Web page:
The CFPB has issued its January 2016 complaint report which highlights “other financial service” complaints and complaints from consumers in New York State and the New York metro area. In addition to the major complaint categories consumers can use when submitting online complaints to the CFPB, there is a miscellaneous category labeled “other financial service.” This category includes complaints about debt settlement, check cashing, credit repair, refund anticipation checks, and money orders.
General findings include the following:
- As of January 1, 2016, the CFPB handled approximately 790,000 complaints nationally, including approximately 20,300 complaints in December 2015. For December 2015, debt collection continued to be the most complained-about financial product or service, representing about 31 percent of complaints submitted. (The CFPB stated that this was the 28th consecutive month in which it handled more complaints about debt collection than about any other type of complaint.) Debt collection complaints, together with complaints about credit reporting and mortgages, collectively represented about 68 percent of the complaints submitted in December 2015.
- Complaints about prepaid cards showed the greatest percentage increase based on a three-month average, increasing about 233 percent from the same time last year (October to December 2014 compared with October to December 2015). Complaints during those periods increased from 138 complaints in 2014 to 459 complaints in 2015.
- Student loan complaints showed the greatest percentage decrease based on a three-month average, decreasing about 14 percent from the same time last year (October to December 2014 compared with October to December 2015). Complaints during those periods decreased from 582 complaints in 2014 to 499 complaints in 2015.
- Mississippi, Montana and Arizona experienced the greatest complaint volume increases from the same time last year (October to December 2014 compared with October to December 2015). The volume of complaints from Mississippi, Montana and Arizona increased by, respectively, 38, 37 and 34 percent.
- The states with the greatest complaint volume decreases from the same time last year (October to December 2014 compared with October to December 2015) were Hawaii, Alaska and Oklahoma with decreases of, respectively, 22, 20 and 19 percent.
Findings regarding “other financial service” complaints include the following:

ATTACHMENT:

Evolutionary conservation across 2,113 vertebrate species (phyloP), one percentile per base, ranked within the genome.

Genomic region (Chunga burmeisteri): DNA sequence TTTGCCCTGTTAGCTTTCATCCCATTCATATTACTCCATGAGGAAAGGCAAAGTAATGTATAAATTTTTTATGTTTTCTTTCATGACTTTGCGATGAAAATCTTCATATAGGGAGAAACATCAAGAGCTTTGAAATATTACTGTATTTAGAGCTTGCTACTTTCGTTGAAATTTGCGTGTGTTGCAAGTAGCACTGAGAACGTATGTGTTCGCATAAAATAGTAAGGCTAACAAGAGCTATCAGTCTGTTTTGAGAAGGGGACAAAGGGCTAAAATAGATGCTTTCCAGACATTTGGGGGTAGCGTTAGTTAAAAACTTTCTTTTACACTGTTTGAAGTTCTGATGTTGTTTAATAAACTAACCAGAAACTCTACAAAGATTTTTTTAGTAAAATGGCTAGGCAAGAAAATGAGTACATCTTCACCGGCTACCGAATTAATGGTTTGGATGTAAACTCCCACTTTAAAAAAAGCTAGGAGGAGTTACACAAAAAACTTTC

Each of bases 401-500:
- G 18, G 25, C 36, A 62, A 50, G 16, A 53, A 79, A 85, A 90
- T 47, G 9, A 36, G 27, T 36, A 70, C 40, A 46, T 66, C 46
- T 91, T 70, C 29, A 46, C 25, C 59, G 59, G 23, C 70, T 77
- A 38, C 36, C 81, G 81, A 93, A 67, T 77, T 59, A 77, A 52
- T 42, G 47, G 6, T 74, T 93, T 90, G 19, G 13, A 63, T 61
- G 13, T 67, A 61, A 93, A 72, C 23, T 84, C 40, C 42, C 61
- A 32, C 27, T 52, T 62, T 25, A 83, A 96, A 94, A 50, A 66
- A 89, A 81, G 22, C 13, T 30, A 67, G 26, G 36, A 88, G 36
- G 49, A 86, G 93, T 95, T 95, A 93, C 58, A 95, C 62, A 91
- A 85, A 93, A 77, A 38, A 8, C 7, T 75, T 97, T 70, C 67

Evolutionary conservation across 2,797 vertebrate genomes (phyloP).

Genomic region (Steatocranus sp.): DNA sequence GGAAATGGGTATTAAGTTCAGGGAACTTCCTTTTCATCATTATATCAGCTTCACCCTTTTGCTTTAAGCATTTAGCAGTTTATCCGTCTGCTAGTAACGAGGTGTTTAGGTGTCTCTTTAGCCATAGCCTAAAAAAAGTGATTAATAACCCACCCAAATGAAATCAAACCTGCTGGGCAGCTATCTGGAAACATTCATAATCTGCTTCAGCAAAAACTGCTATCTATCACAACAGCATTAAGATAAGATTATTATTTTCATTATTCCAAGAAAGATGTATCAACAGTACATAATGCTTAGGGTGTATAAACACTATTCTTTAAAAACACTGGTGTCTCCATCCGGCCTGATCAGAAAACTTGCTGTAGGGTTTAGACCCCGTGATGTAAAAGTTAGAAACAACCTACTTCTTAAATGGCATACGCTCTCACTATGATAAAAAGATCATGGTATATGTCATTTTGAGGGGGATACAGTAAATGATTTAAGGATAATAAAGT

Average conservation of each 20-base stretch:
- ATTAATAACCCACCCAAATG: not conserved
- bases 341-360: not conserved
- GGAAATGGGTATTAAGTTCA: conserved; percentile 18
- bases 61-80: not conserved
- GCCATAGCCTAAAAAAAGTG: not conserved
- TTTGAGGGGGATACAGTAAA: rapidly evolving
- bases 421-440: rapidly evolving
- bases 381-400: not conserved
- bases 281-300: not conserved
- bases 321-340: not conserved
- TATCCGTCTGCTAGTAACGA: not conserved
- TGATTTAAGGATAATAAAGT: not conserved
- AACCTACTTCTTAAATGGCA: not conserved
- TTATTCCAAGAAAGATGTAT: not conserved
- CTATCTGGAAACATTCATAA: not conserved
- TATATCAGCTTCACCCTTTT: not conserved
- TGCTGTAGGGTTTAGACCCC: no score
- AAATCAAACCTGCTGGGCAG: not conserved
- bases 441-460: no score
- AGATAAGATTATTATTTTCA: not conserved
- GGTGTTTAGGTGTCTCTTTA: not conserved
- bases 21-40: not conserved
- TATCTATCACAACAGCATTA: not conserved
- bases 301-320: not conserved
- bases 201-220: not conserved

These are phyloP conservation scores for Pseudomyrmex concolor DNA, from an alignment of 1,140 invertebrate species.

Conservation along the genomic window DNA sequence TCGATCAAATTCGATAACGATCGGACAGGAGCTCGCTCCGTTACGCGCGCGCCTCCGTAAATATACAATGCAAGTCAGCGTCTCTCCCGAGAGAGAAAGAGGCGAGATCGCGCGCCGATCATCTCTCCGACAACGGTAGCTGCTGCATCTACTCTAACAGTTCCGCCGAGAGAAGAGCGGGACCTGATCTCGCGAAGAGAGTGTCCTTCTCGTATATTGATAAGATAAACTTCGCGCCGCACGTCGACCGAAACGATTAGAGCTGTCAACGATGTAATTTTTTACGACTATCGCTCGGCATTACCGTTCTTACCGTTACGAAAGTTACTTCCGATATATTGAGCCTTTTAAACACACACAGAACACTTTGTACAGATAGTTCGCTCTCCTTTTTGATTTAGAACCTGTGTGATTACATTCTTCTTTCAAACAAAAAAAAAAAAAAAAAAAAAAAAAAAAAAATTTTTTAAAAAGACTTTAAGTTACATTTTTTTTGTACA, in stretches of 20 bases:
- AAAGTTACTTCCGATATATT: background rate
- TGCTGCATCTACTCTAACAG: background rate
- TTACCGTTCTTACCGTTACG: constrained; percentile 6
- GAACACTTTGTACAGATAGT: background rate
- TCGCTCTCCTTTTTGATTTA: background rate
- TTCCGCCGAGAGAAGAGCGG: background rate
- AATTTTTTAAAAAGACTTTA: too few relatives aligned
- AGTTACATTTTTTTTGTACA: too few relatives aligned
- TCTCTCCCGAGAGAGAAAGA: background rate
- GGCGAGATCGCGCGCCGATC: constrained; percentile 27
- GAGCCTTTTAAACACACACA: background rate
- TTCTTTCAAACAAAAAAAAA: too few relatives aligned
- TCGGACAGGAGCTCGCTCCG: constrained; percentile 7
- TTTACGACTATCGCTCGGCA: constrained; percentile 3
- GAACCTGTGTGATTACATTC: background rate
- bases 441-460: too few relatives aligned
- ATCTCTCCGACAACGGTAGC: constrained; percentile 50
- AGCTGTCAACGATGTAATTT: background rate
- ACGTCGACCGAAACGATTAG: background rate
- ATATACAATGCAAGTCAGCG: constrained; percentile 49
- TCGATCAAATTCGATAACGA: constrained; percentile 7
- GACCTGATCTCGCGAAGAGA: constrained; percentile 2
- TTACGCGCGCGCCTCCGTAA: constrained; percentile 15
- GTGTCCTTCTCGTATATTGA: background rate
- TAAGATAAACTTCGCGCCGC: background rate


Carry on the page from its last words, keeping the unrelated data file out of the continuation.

- Since July 19, 2014, the CFPB has handled approximately 2,700 other financial service complaints, representing about 0.3 percent of total complaints.
- The most common products complained about were debt settlement (47 percent) and check cashing (14 percent). The most common issues identified by consumers were problems with fraud or scams (46 percent) and customer service or relations (21 percent).
- Complaints about debt settlement or credit repair often involved reports of upfront fees being charged and more than 26 percent mentioned student loans.
- Consumers who submitted check cashing complaints frequently mentioned high costs or inability to cash checks, often because of recommendations made by check authorization and warranty companies.
Findings regarding complaints from consumers in New York State and the New York metro area (which is comprised of certain zip codes from New York-Northern New Jersey-Long Island, NY and Pennsylvania) include the following:
- As of January 1, 2016, approximately 50,400 complaints were submitted by New York State consumers and 57,700 were from consumers in the New York metro area.
- Mortgages were the most-complained-about product, with mortgage-related complaints representing 25 percent of the complaints submitted by New York State consumers and 27 percent of the complaints submitted by consumers in the New York metro area. (Nationally, mortgage complaints averaged 27 percent of all complaints received by the CFPB.)
- Debt collection and credit reporting were, respectively, the second and third most-complained-about financial products by New York State and New York metro area consumers.